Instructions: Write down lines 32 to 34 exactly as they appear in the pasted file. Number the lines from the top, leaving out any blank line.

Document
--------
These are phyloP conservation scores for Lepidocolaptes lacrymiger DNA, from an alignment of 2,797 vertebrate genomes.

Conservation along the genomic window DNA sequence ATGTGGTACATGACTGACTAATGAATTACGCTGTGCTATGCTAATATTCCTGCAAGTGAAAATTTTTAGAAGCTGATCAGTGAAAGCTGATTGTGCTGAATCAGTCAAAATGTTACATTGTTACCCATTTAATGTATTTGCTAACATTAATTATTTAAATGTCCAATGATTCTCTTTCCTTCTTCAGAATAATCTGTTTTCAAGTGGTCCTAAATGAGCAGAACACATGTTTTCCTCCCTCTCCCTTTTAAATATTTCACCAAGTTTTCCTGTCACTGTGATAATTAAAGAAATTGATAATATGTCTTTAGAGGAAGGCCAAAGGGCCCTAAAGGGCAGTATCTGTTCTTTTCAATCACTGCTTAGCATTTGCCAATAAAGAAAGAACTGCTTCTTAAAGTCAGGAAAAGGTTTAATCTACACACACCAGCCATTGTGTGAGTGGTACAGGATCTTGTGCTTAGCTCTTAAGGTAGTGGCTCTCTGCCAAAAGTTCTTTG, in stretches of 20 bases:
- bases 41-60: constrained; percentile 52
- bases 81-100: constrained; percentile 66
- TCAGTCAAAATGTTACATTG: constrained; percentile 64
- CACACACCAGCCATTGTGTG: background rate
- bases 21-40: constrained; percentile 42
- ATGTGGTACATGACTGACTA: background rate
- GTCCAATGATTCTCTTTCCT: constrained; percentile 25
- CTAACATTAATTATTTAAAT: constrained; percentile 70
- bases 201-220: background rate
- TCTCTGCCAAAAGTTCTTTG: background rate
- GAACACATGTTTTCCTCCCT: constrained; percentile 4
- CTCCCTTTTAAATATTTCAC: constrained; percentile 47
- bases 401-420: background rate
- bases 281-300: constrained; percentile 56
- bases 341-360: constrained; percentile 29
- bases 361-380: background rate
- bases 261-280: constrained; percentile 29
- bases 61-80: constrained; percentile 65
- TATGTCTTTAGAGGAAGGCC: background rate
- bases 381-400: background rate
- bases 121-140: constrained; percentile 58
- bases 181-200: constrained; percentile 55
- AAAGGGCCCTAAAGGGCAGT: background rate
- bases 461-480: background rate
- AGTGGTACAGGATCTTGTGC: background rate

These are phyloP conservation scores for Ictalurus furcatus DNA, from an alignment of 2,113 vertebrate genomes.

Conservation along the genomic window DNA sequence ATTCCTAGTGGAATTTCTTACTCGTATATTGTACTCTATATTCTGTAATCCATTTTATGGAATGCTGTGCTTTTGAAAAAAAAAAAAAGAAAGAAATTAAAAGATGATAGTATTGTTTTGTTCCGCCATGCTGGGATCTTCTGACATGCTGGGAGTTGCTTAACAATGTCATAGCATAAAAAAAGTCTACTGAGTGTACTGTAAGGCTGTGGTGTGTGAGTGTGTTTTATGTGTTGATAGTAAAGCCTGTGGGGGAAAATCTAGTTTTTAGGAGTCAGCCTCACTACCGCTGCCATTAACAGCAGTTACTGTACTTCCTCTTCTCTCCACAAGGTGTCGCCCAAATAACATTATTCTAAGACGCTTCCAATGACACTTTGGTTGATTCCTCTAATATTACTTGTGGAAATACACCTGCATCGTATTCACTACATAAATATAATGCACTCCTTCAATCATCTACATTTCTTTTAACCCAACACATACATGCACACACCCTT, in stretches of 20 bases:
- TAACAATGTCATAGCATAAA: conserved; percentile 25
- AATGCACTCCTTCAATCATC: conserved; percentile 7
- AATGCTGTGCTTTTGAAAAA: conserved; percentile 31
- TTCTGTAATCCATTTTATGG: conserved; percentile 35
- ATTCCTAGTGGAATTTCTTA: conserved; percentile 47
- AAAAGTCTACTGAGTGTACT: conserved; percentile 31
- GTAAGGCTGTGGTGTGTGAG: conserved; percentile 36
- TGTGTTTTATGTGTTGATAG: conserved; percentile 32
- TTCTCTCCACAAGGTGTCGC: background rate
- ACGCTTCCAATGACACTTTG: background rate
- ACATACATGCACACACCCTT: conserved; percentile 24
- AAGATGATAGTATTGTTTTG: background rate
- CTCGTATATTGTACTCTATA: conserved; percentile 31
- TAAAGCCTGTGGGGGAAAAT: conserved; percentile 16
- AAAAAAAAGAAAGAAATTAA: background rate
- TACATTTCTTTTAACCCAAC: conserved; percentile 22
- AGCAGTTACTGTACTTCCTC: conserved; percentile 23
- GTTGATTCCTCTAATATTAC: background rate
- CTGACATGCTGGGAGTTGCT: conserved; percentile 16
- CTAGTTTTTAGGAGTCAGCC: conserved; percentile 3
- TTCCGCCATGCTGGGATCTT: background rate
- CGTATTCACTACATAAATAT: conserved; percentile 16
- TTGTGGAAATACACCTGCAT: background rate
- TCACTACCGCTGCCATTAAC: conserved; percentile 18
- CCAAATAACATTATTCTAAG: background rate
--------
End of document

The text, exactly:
- AATGCTGTGCTTTTGAAAAA: conserved; percentile 31
- TTCTGTAATCCATTTTATGG: conserved; percentile 35
- ATTCCTAGTGGAATTTCTTA: conserved; percentile 47